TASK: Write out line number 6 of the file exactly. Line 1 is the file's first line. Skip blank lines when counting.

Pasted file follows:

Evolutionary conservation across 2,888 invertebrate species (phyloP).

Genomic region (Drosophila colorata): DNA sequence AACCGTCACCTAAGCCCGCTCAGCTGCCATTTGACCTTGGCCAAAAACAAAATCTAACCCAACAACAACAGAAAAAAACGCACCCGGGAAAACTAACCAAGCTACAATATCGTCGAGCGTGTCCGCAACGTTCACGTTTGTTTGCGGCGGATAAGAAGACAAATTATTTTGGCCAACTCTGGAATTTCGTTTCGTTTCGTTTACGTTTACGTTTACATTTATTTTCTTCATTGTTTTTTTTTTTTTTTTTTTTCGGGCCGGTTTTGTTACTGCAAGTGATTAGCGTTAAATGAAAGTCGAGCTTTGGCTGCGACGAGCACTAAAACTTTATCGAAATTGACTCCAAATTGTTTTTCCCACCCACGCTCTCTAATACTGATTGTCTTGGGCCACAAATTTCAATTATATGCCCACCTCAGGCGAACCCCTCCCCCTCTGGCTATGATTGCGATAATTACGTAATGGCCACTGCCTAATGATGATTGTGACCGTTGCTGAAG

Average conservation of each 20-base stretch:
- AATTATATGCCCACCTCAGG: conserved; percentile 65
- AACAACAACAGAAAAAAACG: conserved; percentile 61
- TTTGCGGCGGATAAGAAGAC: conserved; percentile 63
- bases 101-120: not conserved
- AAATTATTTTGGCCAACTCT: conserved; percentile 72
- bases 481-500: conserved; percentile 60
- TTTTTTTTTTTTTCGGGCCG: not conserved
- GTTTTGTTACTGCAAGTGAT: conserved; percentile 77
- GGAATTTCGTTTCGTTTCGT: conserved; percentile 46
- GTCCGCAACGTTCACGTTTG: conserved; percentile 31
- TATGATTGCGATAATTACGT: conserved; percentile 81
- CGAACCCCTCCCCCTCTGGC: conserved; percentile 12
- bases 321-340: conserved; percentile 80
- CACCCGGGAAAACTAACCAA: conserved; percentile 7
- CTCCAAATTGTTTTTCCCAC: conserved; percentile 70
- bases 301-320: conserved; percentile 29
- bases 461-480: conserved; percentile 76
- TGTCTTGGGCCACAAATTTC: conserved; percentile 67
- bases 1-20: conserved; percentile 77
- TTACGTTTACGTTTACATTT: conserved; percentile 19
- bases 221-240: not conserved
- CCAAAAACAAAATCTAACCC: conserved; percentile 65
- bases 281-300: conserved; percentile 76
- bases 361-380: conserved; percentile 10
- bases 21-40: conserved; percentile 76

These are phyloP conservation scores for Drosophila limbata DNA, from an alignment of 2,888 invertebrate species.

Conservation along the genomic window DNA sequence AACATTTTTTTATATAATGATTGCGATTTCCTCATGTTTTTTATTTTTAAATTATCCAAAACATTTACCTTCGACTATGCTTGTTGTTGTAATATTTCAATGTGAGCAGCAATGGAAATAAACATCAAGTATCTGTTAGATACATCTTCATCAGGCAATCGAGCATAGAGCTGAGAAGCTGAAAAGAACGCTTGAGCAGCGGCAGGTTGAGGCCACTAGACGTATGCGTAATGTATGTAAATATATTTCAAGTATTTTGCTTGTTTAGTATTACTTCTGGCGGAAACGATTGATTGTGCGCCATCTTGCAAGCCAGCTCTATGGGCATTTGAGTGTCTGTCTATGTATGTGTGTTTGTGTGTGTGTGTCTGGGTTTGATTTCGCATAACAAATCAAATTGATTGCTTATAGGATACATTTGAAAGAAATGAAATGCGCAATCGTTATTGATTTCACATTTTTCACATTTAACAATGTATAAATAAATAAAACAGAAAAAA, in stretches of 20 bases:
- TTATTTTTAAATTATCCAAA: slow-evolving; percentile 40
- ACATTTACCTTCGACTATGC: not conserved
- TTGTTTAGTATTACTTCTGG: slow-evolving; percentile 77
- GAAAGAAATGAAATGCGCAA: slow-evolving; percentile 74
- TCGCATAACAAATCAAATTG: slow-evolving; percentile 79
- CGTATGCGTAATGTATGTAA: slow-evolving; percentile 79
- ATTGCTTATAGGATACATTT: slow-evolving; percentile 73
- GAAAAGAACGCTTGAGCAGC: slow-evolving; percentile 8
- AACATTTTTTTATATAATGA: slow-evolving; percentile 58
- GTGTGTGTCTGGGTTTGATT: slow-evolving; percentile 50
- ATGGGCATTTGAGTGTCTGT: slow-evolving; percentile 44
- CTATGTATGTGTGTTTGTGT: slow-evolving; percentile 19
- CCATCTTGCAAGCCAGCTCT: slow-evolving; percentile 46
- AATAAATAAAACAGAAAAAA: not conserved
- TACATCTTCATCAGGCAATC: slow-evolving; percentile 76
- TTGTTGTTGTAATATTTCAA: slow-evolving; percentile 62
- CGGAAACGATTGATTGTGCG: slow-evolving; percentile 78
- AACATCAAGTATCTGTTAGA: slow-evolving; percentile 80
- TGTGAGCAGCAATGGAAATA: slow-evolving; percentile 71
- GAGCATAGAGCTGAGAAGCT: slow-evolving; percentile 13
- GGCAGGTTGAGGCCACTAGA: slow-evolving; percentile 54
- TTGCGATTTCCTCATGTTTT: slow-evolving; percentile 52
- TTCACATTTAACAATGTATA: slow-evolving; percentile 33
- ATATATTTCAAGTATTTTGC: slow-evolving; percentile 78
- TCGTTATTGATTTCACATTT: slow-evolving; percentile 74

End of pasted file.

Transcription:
- TTTGCGGCGGATAAGAAGAC: conserved; percentile 63